But otherwise it amounts to nothing every time or deja vous all over again.

        At least the Democrats have a history that at more than one time they responded to a mass movement and passed a lot of good, major law as a result. Course they had the voters.

        I look to Amanda to run a very Big campaign with Big ideas, and lots of Bernie alumni support as well as party support. We all want a win. I mean everyone except you and Gianforte. Unless I’m wrong and you want a win. And it was also the Christian dinosaur museum issue that really canned Greg. He’s on the cray cray side of most people.

        Plus people decided they weren’t quite ready to become Idaho and see every stupid ALEC bill become law. . And a really strong door knocking campaign, helped both Bullock and Sandefur see big Missoula and Billings support.

        Amanda can rally a large volunteer base that neither of the other two Dem contenders can touch. And it;s going to take big turn out to win.

        • JC says:

          Steve, I’ll leave most of your comment to Liz to answer, as you addressed him. But as to the New Party, I don’t know if you were around Missoula in the 90’s when we (and I include myself as having worked on several campaigns) elected several members to the Missoula City Council (one of whom had been a significant other of mine for a while). But the New Party lost steam when the SCOTUS ruled fusion elections were not constitutionally protected and states could ban or disallow them.

          So while we could have run a ranked or fusion initiative in the state, we figured it had little chance of passing as both the dem and rep party would team up against it. Thus the New Party faded across the country.

  2. steve kelly says:

    Remember the New Party well. Wasn’t in Missoula at the time, but I’ve always voted for strong environmental protection laws and against war. Pretty obvious why I can’t support Ds or Rs. There’s no there, there. I think as the economy weakens, and police violence increases there will be unusual alliances possible over 1st and 2nd Amendments and secession. Consumers will be forced to learn survival skills.

  3. Steve W says:

    JC I was here and was a dues paying and activist member of the New Party. We elected a majority to the city counsel. Passed the living wage initiative. Among other things. .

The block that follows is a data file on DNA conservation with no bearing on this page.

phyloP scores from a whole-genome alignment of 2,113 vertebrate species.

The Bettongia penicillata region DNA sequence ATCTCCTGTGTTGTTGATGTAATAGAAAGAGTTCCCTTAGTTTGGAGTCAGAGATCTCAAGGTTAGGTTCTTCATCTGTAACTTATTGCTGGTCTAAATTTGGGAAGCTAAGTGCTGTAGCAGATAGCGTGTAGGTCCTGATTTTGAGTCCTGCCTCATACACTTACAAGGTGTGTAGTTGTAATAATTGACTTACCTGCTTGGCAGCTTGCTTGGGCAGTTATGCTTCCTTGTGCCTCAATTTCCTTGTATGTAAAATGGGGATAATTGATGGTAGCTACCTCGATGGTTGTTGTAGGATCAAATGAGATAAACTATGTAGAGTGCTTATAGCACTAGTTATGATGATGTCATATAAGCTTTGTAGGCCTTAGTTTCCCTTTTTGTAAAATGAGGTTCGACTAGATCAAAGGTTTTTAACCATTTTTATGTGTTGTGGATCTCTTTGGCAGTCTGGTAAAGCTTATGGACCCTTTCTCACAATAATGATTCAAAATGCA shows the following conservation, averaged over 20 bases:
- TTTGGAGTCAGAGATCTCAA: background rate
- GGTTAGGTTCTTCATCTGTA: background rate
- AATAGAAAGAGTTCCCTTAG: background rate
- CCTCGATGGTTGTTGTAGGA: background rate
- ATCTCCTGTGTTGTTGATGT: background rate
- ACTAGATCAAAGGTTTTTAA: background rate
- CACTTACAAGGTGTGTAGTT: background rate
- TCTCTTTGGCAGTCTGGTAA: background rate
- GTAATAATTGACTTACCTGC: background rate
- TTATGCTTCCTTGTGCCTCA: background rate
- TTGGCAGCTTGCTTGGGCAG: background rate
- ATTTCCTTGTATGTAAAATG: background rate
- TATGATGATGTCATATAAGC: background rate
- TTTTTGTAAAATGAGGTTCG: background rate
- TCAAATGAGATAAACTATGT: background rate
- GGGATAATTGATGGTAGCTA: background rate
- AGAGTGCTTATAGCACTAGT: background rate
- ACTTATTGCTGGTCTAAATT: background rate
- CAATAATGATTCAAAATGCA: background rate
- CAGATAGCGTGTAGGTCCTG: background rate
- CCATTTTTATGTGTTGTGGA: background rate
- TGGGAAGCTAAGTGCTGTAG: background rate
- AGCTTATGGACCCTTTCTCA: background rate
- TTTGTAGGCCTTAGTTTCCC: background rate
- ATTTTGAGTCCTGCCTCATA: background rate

Soon after the Suprenmes decided against us, and then the city counsel elections went non-partisan, which was meant to impede the New Party. It worked.

    The Working Families Party is the direct descendant of the New Party, having built in New York where they have always had fusion voting. Now CT and OR have both passed fusion and Working Familys Party is active in those states as well.

    The Greens oppose fusion voting. So it’s not just the Dems and Repos.

    • steve kelly says:

      Your statement: “The Greens oppose fusion voting” is [false] based upon everything I have known and experienced with the Montana Green Party since the late 1990s. I get that many Democrats do not like Green Party politics, and have adopted, since 2000, an ends-justifies-the-means, centralized, authoritarian, monopolistic approach to “winning.” Well, like all good things, that line of thinking has just about run its course.

      If you’d be so kind, please provide some evidence to support your statement. And, which Greens are you talking about? That would be helpfull too. Instant runoff and fusion voting issues were front and center, always.

      • Steve W says:

        Jill Stein has long been an opponent of fusion voting. She publicly opposed the ballot initiative to get fusion voting in 2006 in MA. i know this because my Montana friend was running the pro-fusion effort.

        I saw Stein answering questions on a video this last year where she poo-pooed fusion voting as somehow immoral.

        The Green Party Platform says it favors ranked voting but says nothing about fusion.

        Do you know of any instances of Greens doing fusion voting?

        Then there is this I

        (from the top of page 4.
        “Because of fusion, New York currently has 3 significant minor parties (the Independence Party, the Conservative Party, and the Working Families Party). Another three minor parties lost their ballot status after the last gubernatorial election (the Right to Life Party, the Liberal Party, and the Green Party, which generally Does not fuse with major parties). No other state has as many parties that gain significant numbers of votes, and many have no third parties at all.

        .”..and the Green Party, which generally Does not fuse with major parties.” is the line I’m after here.

        The Greens have always rejected fusion voting. It sets them apart from the Working Families Party but solidly with The Dems, and Repos. Now whether this came up in Montana with you from 1999 to now or not, i don’t know. I didn’t see any Green candidates on the ballot in Montana from 2002 until 2016. That’s a long time. Did you see any? I tried to get in touch with the so called Greens back after the turn of the century but, they were closed. Thankfully, Bernie revived them, because I believe in greater political pluralism, Sensible pluralism, not stupid self defeating pluralism.